ROTTERDAM — The risks of hiking in beautiful but extremely rugged terrain — even in a public nature preserve — were reemphasized this weekend with the death of two parents and serious injuries to their two children after they fell down a cliff in a western New York nature area.
A teenage girl lost her life in a similar long fall down a cliff near the large waterfall in the popular Plotterkill Preserve in Rotterdam in 2015, prompting calls for safety improvements and $600,000 in state grant awards in 2016. But so far, there’s been no major work to improve the sprawling preserve.
A plan for the safety improvements has been developed but still needs sign-offs from state agencies providing the funding, said Schenectady County spokesman Joe McQueen. Construction, once anticipated to start this year, probably won’t start until 2018, he said.
“With all the different pieces, it takes a little longer than you might think, but everyone thinks we’re moving in the right direction,” McQueen said.
In the western New York incident, which occurred Sunday, William and Amanda Green died after falling down a 200-foot cliff in the Zoar Valley Gorge in Erie and Cattaraugus counties, a state-managed nature and recreation area. Their 4-year-old son was critically injured, and their 7-year-old son suffered a broken arm and ankle. Authorities continue to investigate what happened.
It’s a reminder to use caution in places with steep cliffs and other risks, including the Plotterkill Preserve, officials said.
Schenectady County owns the 632-acre nature preserve in Rotterdam, which contains deep ravines and waterfalls, surrounded by primitive trails. The preserve has been the scene of a number of accidents over the years, including the fall that killed 17-year-old Carly Sinnott of Clifton Park in May 2015. The Mekeel Christian Academy student was hiking with her long-time boyfriend and other friends when the accident occurred.
Sinnott’s death led to a push for new safety measures, and in 2016 state Assemblyman Angelo Santabarbara, R-Rotterdam, helped the county secure a $350,000 grant from the state Office of Parks, Recreation and Historic Preservation, plus an additional $250,000 in state capital funding. The county is also spending about $45,000 of it own money.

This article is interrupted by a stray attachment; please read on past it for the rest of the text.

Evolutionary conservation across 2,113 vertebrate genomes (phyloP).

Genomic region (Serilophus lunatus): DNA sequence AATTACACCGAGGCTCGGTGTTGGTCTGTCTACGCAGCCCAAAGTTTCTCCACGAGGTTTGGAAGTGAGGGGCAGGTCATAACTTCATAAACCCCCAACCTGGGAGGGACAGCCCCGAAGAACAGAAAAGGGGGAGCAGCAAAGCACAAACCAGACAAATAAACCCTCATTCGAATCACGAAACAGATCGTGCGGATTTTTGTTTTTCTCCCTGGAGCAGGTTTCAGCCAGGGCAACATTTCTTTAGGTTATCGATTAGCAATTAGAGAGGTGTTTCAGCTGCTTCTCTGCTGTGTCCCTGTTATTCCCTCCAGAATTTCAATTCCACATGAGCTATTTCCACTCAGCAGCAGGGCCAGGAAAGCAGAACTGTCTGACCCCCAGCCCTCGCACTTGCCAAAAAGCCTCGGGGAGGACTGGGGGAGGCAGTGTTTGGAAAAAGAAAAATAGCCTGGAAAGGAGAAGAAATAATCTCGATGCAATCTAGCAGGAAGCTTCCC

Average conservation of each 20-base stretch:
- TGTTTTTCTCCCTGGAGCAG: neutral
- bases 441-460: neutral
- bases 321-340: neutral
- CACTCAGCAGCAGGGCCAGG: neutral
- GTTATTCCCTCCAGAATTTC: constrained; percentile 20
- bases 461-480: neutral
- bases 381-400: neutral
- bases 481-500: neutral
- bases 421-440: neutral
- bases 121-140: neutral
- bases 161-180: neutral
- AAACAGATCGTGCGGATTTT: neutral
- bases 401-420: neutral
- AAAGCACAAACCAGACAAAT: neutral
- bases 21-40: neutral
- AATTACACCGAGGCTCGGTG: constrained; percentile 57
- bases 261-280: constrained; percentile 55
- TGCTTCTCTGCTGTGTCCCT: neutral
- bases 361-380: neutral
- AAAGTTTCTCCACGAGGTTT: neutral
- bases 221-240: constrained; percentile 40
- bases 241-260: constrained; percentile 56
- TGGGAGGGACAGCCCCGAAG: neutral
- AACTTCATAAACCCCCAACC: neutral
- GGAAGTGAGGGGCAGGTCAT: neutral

The county subsequently hired an environmental design firm to design specific improvements and that work is laregely done, though McQueen said the involved state agencies still have to give their approval.
The work is expected to include establishing stable viewing areas for the two main falls, improving trails and replacing a wooden bridge over the Plotterkill that is currently too narrow for easy use by emergency responders carrying a stretcher. The trail at the Mariaville Road trailhead will be widened, with other work including drainage improvements, new signage, and “anchors” that will assist emergency responders making high-angle rescues in the gorge area.
There has also already been a new emergency access point established, said Dean Romano, director of operations at Rotterdam EMS, which provides emergency medical response in the preserve. That significantly improves emergency access hasn’t been publicized, he said, because authorities don’t want hikers to start using it.
Romano said he understands that the process leading to the improvements seems slow. “I know it is not an easy thing to create an emergency response for inside that preserve, and it’s more important that it be done right,” he said.
He said the volunteer Plotterkill Fire Department has plans for a number of rescue scenarios inside the park and he has complete confidence in it, but people hiking in the preserve need to use common sense — wearing proper hiking footwear, and bringing water and food if they’re planning an extended hike. There have been instances of people calling for emergency help simply because they’re thirsty, hungry or tired — something the state Department of Environmental Conservation and other rescue agencies have also seen among back country hikers, as cellphone reception improves in remote locations.
“The biggest problem we have is people not following the warning signs,” Romano said. “The park closes at night for a reason. If you’re going to wear flip-flops in the Plotterkill Preserve, don’t plan on hiking the whole preserve.”
There have been a couple of medical calls to the preserve this year, he said, though nothing as dramatic as in 2015.
The Plotterkill, however, isn’t the only scenic or remote place in the Capital Region where hikers have run into trouble in recent years.
There have been two emergency ropes rescues on the Canajoharie Creek in Canajoharie this summer, including one in which 13 people had to be rescued — that in an area where such rescues were previously. The Poestenkill Gorge in Troy has been the site of numerous incidents over the years, including a fatality last March. The scenic Kaaterskill Falls in the Catskills, meanwhile, has undergone about $1.2 million in stare-funded safety improvements in recent years, including fencing and trail improvements, following a number of accidents, including fatalities, the most recent of which was in November 2016.
In Albany County, meanwhile, the popular Indian Ladder Trail at John Boyd Thatcher State Park remains closed, after a rock fell from above and struck a woman on the trail in June. The Office of Parks, Recreation and Historic Preservation said plans are being made for rock experts to come in and remove loose rocks, but there’s no timetable for the trail to reopen.